In 1942 he became the Canadian army’s only African Canadian chaplain. Only allowed to speak with African Canadian troops, he offered hope to young men moving through Halifax to the overseas war. After the war, Oliver became the founding chair of the African United Baptist Association’s Urban and Rural Life Committee. The committee helped those in the Black community to become more self-sufficient and to see the need to look beyond spiritual matters to improve their material stability. He was also one of the founding members of the Nova Scotia Association for the Advancement of Coloured People that helped organize self-improvement efforts and offer legal assistance for those fighting in a system stacked against them. In 1947, Oliver was instrumental in organizing support for Viola Desmond who fought segregation by refusing to leave her seat in Halifax’s Roseland Theatre – 8 years before Rosa Parks showed similar courage on a Montgomery Bus.

The Nova Scotia education ministry appointed him as its regional representative in charge of promoting adult education in the Black community. Through the church, Oliver fundraised an impressive $45,000 to build an education and community centre that opened in 1957. It offered young people a place to gather on evenings and weekends to avoid the temptations of drugs, crime, and alcohol and the encouragement to stay in school.

His efforts led to his message being heard beyond Halifax. As president of the Maritime United Baptist Convention he spoke at communities throughout Halifax, Ontario, Quebec, and the New England states. He preached his message that education, jobs, property, and a feeling of self-worth were essential to allowing African Canadians and Americans to break the chains of racism and discrimination.

Community Organizer

In 1962 he left the Cornwallis Street Church to work full time as an adult educator and community organizer. He articulated six goals for the Black community: improved health; better homes; better farms; improved schools; more jobs; and better use of municipal and provincial agencies. Only in pursuing all six, he argued, could Jim Crow be attacked and racial and social justice be advanced. He said that changing laws is important but, “You don’t give a man dignity through legislation. The second emancipation must be in terms of black-realization.”

Oliver accepted the help of well-meaning white liberals but understood the danger of that help. Their good intentions, he argued, too often ends with African Canadians failing to lead themselves from the negative effects of systemic racism. White liberal paternalism, he said, was as much the enemy as racism itself.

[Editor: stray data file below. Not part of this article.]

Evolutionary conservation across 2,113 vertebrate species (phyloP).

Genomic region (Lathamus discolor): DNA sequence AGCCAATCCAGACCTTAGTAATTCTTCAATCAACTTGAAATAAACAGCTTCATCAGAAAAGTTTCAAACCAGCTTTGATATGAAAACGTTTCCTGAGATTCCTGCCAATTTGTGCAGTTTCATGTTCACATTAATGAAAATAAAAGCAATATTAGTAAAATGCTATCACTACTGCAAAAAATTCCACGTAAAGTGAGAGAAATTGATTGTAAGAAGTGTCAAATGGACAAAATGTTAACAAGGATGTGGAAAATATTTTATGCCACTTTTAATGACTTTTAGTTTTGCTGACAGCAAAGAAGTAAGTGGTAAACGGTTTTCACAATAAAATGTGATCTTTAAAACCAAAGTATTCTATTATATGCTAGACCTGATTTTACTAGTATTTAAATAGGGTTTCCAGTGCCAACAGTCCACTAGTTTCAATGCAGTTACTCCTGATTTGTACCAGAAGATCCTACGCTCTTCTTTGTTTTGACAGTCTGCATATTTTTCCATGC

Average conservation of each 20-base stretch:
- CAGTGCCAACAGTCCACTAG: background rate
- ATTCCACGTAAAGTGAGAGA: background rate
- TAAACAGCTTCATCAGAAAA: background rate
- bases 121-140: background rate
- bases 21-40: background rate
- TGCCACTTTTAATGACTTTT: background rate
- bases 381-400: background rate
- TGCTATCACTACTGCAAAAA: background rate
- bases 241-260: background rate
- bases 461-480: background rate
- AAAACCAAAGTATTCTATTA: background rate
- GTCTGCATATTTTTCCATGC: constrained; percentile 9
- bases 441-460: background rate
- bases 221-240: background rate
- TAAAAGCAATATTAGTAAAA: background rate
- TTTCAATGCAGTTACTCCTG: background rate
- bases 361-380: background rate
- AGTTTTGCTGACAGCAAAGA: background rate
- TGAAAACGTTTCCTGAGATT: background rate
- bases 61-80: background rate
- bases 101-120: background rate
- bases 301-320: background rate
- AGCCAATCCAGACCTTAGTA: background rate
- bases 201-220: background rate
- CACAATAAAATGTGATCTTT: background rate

In November 1968, Oliver chaired a meeting in which leaders from Nova Scotia’s Black Community met with Stokely Carmichael of the American Black Panther organization. They agreed on problems and goals but Oliver rejected Black Panther tactics. From the meeting came the Black United Front. Led by Oliver, the BUF consulted broadly then presented recommendations to provincial and federal leaders. It asked for support to promote programs in schools and communities to teach African Canadian history and culture; build Black-owned businesses; and improve Black housing, education, and job opportunities.

Ottawa granted $470,000 to the BUF to pursue its mandate. Minister of Health and Welfare John Munro said he wanted the BUF to “raise hell” with the government to improve the lives of African Canadians throughout the country. Oliver accepted the challenge, travelling widely to find and inspire new Black leaders while lobbying the federal government for more support and legislative changes. Throughout the early 1970s, the BUF became an umbrella under which many small community organizations flourished.

In 1972, Oliver presented the idea of a Black Cultural Centre. It would, he said, present Black history and cultural achievements to the Black and White communities and thereby create better understanding among them while inspiring Blacks to build upon their pride. As the chair of the steering committee, Oliver lobbied the Nova Scotia and federal governments and Black leaders. In 1983, the Black Cultural Centre opened on Halifax’s Cherry Brook Road. It boasted a museum, research library, auditorium, and workshop rooms. It thrives today, offering permanent and travelling exhibits, school and community tours, and concerts and plays.

Oliver died in 1989 at age 77. He had been honoured with many awards including the Order of Canada. His legacy lives on through the Black Cultural Centre and in the minds of every child – Black and White – who believes that Black history is Canadian history and that racism has no place in our country or our hearts.

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The Pandemic Has Changed Nothing

Time walks but change leaps. The current pandemic is not changing anything as much as it’s accelerating changes that were already in motion.

            Consider the primary engine of our capitalist society: our buying stuff. In 2010 we purchased 5% of our consumer goods online. Ten years later, just before the first big shut down, we were buying just 16% of consumer goods online. Then, in only two months, that figure leapt to 27%. By October, despite stores having been reopened since the summer, 70% of Canadians reported that they would be buying Christmas gifts online. When stores reopen after the final wave’s lockdown they had better have shifted to online sales because the slow creep toward shopping through our laptops rather than their front doors will have leapt forward to such a degree that it will not slip completely back.